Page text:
By Stephanie Edwards
Planning Commission Chair Jason Norbury expressed reservations over the appearance of a proposed office building citing the “modern look” that contrasted with the style of Unity World Headquarters. Commission member Colene Roberts echoed his disapproval.
The seven-acre plot of land located at the southwest corner of Northwest Colbern Road and Northwest Blue Parkway is part of an ongoing project between the city and Unity Realty. Realtor Michael Van Buskirk addressed the Planning Commission during the January 10 meeting to present the preliminary development plan for the first phase of the proposed overall 300-acre development. “Phase 1-A,” as he called it, concerns the development of Summit Eye Clinic.
The land in the proposed Summit Village project is owned by Unity but is now in the Lee’s Summit city limits.
Hector Soto, Jr., Planning Division Manager for the City of Lee’s Summit, illustrated for the commission the placement of the proposed 18,500 square foot “eye-care and surgery building” in relation to the rest of the proposed project. A modification was added to the application that would provide a required buffer between the commercial development and existing residential areas, including a parking garage. The buffer would be in the form of landscaping between the commercial property and the apartment building, but a fence would provide the buffer between the parking garage and the proposed commercial property.
Commissioner Norbury addressed concerns over the buffer. “I don’t have an issue buffering between a parking lot and a parking lot,” Norbury said. “I do have an issue between where people live and a commercial use.” He said he would prefer that a fence would run along the length of the apartment building as well so that there would be “some actual buffering” between the apartment residents and the project.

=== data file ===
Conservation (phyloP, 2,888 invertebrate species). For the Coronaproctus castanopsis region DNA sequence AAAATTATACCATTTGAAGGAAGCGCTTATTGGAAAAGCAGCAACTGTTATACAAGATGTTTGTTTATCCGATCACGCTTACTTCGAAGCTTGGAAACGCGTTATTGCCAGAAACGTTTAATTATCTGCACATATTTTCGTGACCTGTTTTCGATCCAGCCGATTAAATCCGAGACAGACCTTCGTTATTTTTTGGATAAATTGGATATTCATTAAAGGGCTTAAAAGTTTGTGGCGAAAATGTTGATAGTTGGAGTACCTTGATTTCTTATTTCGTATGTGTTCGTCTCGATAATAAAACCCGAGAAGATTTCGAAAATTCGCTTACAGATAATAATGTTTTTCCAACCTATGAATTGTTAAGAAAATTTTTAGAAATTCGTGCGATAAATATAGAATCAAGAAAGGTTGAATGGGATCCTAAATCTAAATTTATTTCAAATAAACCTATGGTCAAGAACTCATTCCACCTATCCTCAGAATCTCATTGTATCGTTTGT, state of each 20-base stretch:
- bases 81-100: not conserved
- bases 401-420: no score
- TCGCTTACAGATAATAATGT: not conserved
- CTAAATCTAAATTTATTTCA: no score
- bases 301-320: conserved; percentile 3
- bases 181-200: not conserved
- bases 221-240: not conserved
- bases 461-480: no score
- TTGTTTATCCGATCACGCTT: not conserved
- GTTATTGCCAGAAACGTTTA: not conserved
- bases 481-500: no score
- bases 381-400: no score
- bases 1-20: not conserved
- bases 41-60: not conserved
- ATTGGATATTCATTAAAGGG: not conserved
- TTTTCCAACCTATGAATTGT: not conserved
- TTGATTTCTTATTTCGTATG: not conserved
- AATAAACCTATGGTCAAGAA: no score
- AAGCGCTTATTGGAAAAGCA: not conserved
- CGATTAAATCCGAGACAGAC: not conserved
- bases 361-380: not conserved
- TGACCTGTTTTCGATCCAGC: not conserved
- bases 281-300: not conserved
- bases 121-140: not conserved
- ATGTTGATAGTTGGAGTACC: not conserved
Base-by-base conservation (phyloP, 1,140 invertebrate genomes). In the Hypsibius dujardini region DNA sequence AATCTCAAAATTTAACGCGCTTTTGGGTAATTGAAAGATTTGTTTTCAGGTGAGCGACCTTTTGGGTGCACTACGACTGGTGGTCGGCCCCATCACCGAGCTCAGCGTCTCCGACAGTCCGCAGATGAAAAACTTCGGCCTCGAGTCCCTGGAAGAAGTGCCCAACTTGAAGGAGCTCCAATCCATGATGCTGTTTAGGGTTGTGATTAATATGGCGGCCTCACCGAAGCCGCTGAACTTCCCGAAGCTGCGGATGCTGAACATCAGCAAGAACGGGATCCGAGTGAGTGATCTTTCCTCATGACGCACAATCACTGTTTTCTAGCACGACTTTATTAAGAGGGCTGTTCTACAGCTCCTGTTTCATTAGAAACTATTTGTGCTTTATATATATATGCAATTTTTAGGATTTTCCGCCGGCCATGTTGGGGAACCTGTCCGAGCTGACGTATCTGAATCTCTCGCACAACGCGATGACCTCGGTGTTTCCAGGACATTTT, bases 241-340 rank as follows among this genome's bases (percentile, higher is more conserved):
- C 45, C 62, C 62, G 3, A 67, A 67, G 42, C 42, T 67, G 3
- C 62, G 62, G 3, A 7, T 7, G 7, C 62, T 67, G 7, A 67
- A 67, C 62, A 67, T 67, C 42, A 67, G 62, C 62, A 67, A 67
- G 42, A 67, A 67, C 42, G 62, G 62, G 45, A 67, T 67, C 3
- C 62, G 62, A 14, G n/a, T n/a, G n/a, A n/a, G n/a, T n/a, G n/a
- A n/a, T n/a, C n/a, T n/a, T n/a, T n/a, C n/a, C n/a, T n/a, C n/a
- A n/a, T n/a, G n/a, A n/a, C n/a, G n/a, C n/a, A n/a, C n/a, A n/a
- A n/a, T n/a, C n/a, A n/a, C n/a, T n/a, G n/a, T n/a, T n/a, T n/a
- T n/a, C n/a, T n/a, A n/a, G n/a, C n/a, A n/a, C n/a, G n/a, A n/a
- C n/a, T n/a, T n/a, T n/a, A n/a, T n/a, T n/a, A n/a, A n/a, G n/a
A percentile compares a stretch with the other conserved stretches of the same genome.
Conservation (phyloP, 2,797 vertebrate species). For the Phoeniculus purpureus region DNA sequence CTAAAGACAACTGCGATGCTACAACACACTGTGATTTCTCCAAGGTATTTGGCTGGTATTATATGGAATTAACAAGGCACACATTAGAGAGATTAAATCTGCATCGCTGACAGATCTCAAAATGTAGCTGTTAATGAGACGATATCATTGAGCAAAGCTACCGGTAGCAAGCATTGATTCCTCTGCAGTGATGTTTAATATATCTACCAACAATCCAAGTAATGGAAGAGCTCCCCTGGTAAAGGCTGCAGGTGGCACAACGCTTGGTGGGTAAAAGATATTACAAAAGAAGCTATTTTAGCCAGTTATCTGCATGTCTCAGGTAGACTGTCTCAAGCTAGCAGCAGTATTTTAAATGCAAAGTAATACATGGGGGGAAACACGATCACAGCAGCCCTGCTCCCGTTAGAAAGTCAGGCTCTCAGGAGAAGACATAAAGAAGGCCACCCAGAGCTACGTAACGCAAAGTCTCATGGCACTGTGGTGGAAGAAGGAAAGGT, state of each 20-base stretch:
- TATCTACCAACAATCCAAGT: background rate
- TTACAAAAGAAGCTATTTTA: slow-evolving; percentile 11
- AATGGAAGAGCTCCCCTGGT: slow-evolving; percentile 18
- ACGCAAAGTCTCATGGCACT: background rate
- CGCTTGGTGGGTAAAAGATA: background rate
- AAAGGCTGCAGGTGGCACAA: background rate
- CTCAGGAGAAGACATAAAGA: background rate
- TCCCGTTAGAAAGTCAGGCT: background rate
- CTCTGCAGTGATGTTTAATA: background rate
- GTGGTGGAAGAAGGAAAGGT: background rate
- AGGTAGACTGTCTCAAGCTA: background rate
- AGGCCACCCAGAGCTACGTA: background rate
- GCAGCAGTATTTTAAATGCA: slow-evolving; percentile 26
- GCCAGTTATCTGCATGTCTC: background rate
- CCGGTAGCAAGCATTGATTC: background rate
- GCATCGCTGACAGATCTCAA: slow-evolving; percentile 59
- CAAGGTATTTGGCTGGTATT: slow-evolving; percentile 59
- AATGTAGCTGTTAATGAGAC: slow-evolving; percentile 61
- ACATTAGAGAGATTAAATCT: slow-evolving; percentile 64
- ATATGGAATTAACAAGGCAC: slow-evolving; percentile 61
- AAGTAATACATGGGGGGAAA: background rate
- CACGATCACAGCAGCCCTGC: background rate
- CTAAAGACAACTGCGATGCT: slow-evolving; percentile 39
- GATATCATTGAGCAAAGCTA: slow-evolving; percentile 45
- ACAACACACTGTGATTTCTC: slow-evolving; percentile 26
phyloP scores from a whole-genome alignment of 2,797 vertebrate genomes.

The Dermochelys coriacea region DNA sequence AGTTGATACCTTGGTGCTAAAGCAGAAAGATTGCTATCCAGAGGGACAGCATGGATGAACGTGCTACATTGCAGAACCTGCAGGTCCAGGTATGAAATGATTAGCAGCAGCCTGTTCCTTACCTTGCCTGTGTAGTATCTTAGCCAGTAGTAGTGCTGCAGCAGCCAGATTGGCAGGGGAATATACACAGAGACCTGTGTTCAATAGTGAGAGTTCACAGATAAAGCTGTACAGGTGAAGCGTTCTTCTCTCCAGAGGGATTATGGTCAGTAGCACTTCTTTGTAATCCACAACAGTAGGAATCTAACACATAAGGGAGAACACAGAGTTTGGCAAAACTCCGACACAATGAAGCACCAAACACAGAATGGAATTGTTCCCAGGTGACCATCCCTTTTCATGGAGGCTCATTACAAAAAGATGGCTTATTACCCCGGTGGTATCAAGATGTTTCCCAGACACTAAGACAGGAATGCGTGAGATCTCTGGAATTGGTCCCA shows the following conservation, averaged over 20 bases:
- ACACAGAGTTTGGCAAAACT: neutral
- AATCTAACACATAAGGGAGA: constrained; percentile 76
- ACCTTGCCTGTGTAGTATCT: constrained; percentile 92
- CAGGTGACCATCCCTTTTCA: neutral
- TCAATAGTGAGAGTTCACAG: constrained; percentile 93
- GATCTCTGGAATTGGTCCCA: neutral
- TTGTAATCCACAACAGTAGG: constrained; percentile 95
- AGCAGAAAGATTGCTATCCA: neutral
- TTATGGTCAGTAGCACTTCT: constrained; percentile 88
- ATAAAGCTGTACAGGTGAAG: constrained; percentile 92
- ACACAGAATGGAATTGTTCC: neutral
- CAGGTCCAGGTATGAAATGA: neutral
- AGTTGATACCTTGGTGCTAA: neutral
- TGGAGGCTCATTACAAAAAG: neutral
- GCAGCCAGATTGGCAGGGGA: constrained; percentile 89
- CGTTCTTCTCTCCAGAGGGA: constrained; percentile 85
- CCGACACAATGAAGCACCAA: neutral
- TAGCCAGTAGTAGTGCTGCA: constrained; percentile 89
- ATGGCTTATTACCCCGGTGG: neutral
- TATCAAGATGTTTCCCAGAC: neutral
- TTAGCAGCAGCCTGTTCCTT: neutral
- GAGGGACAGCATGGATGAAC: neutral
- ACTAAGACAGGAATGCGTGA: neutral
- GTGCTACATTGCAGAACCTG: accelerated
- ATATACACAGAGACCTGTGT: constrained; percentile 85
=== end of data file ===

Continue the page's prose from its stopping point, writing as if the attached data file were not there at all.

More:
Norbury also questioned the proposed architecture of the building. “My opinion on the subject…is that is kind of a landmark piece of property,” he said, speaking of the main campus of Unity Village. “It’s got the tower, the beautiful buildings that are there. They have a very unique style.” He was disappointed that none of the architecture was reflected in the proposed buildings.
“I don’t expect a twenty-first century office park to call to every detail or build to the same architectural design as a twentieth century religious institution,” Norbury said. “But I think we can do better.”
He said that the proposed building would set the precedent for further buildings.
Van Buskirk said that there was a desire on the part of the Unity developers not to make the new building look like Unity Village. “They want a clear differentiation of the Unity Village main campus and this commercial development,” he said. He said that the designers would confer with the developers. He asked that the preliminary development plan be approved.
Commissioner Roberts commented that she understood the desire not to make it look the same as Unity Village but still had an issue with the architecture. “I think that it is going to contrast to the point that it very unattractive sitting next to Unity Village.”
The vote tied 3-3. According to the city’s website: “This Public Hearing is to be continued to a date certain of February 9, 2017 per staff’s request.”